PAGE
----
Study of English

December 12, 2007


Filed under: "Nanking Massacre",Japan,WW2 — Sei-no-Syounagon @ 2:02 pm
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Higashinakano Shudo
Professor of Intellectual History
Asia University, Tokyo

In January 2003, official documents that demolish . once and for all . the “Nanking Massacre” myth were discovered. Marked “top-secret,” they were compiled in 1941 by the Chinese Nationalist Ministry of Information under the title Outline of International Propaganda operations. The documents are detailed records describing counterintelligence activities implemented by the Nationalists in 1937, when war with Japan broke out, and thereafter.

Nanking was the seat of Chiang Kai-shek’s Nationalist government in 1937. The documents are preserved in Taiwan, home to the Nationalists since 1949. The author discovered them at the Museum of Chinese Nationalist Party History in Taipei. He made photocopies of the documents, which he took back to Japan.

An examination of those documents reveals that the provenance of accusations that Japan perpetrated a massacre in Nanking is wartime propaganda initiated by the Nationalist intelligence organization. They also expose European and American Nationalist agents who were intimately involved in the concoction of “Nanking Massacre” propaganda.
One of them was the China correspondent for the Manchester Guardian, an Australian who went by the name of H. J. Timperley. At the time, Timperley was perceived as the conscientious journalist who told the world about the “Nanking Massacre.” What War Means: The Japanese Terror in China, a book that he edited, became the bible of proponents of the massacre. However, the top-secret documents unearthed in 2003 state, in no uncertain terms, that What War Means was part of the Chinese propaganda campaign against Japan.

In 1937, the Nationalist government’s International Propaganda Department made the decision to mount an external propaganda campaign involving foreign (European and American) collaborators. The use of foreign newspaper reporters as those collaborators was central to that campaign.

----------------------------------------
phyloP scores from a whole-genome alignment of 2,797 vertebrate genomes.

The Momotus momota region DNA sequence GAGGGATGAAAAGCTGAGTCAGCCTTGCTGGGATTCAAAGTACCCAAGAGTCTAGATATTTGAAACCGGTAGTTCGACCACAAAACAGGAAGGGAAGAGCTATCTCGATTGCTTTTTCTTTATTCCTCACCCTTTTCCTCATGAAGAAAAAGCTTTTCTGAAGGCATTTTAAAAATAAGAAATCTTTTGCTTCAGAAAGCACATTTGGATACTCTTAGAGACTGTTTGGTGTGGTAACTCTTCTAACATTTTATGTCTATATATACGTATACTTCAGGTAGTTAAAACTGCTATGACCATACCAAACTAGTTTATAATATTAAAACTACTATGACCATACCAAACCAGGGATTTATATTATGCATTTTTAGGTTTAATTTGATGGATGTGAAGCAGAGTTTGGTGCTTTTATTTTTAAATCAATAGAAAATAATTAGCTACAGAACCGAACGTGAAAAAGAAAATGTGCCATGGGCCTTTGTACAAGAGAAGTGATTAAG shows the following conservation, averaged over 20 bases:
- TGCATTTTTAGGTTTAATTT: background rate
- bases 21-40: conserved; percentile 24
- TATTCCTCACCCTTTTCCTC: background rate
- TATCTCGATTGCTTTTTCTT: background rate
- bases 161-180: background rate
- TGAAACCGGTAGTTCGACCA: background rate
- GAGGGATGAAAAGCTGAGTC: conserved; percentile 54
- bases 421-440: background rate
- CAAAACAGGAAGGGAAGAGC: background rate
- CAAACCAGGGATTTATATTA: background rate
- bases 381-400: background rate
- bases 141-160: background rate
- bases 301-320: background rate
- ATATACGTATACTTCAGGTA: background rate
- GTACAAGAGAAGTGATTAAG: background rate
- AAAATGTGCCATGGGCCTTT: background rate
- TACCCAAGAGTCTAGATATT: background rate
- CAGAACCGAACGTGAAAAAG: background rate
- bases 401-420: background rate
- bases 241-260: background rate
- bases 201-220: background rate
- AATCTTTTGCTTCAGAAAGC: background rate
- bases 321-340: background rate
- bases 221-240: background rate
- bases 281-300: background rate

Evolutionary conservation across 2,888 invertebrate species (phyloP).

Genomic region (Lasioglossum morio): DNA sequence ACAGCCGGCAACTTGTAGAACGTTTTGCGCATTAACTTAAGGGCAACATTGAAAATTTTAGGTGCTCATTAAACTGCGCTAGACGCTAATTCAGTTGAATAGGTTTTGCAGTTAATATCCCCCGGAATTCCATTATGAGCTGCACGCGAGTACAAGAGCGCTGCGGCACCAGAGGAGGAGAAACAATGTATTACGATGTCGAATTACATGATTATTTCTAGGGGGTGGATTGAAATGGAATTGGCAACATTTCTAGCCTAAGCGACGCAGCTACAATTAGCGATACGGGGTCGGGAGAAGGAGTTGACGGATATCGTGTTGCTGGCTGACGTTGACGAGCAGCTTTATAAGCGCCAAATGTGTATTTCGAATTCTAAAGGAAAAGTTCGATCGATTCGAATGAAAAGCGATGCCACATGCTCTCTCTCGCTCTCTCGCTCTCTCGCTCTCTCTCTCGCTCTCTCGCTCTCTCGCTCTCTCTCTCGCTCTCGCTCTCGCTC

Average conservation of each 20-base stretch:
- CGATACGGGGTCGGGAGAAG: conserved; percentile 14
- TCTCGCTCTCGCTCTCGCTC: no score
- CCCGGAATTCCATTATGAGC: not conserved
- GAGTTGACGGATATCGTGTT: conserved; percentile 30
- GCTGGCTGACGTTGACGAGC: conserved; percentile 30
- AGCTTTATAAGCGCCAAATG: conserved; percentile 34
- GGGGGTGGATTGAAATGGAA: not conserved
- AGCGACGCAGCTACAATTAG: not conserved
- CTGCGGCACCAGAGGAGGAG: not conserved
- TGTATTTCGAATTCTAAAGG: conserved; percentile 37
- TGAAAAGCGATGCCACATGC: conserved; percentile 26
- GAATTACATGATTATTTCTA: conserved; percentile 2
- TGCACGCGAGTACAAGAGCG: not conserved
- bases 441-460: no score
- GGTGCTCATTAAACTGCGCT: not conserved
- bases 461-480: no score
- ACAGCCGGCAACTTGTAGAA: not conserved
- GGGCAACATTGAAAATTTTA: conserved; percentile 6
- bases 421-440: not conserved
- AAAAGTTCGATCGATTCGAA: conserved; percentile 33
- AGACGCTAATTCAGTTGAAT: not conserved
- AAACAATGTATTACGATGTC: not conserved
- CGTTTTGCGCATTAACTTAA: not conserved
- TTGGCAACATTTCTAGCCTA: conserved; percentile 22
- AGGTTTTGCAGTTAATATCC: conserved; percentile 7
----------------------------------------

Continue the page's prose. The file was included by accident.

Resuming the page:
The International Committee for the Nanking Safety Zone was organized mainly by Christian missionaries from the U.S.; its members were all foreigners residing in Nanking. We now know that the Committee’s leaders were closely connected with Timperley, and participated willingly in the propaganda campaign against Japan. War Damage in the Nanking Area, written by Lewis Smythe and M. S. Bates, was also a Chinese Nationalist propaganda tool designed for use against Japan.

Equally important, perhaps, is absence of any mention of a massacre’s having been perpetrated in Nanking in official Nationalist government proclamations issued between 1937 and 1945. In the aforementioned top-secret documents, no particular emphasis is given to Nanking in the year 1937, except for references to the launching of a propaganda war against Japan in connection with the fall of the Nationalist capital.

According to these same documents, between December 1937 (the time when the massacre is supposed to have been committed) and October 1938, the Nationalist government, now operating from Hankou, held a total of 300 press conferences to which members of the foreign press were invited (usually 50 of those journalists attended). However, there is no evidence showing that mention of a massacre in Nanking was made at any of those conferences. The government did issue a protest to the Assembly of the League of Nations soon after the Nanking Incident (the fall of Nanking). However, that protest was in connection with a minor bombing incident in Hankou.

Even more interesting are the circumstances surrounding the Chinese translation of What War Means: The Japanese Terror in China, the aforementioned propaganda book issued by the International Propaganda Department. Outline of International Propaganda Operations tells us that portions of the book suggesting that there had been a massacre in Nanking were deleted from that translation. The International Propaganda Department had apparently deemed those sections inappropriate because they lacked credibility and might be counterproductive. This decision implies that the Nationalist propaganda machine had determined that the dissemination of propaganda ― even in wartime ― relating to a massacre in Nanking was unseemly.

Proponents of the “Nanking Massacre” have been mystified for decades by the absence of
references to a massacre in the writings of Chiang Kai-shek and Mao Zedong, and in reports and other documents relating to the Battle of Nanking issued by the Nationalist government. Outline of International Propaganda Operations has solved the mystery, once and for all.

War Damage in the Nanking Area

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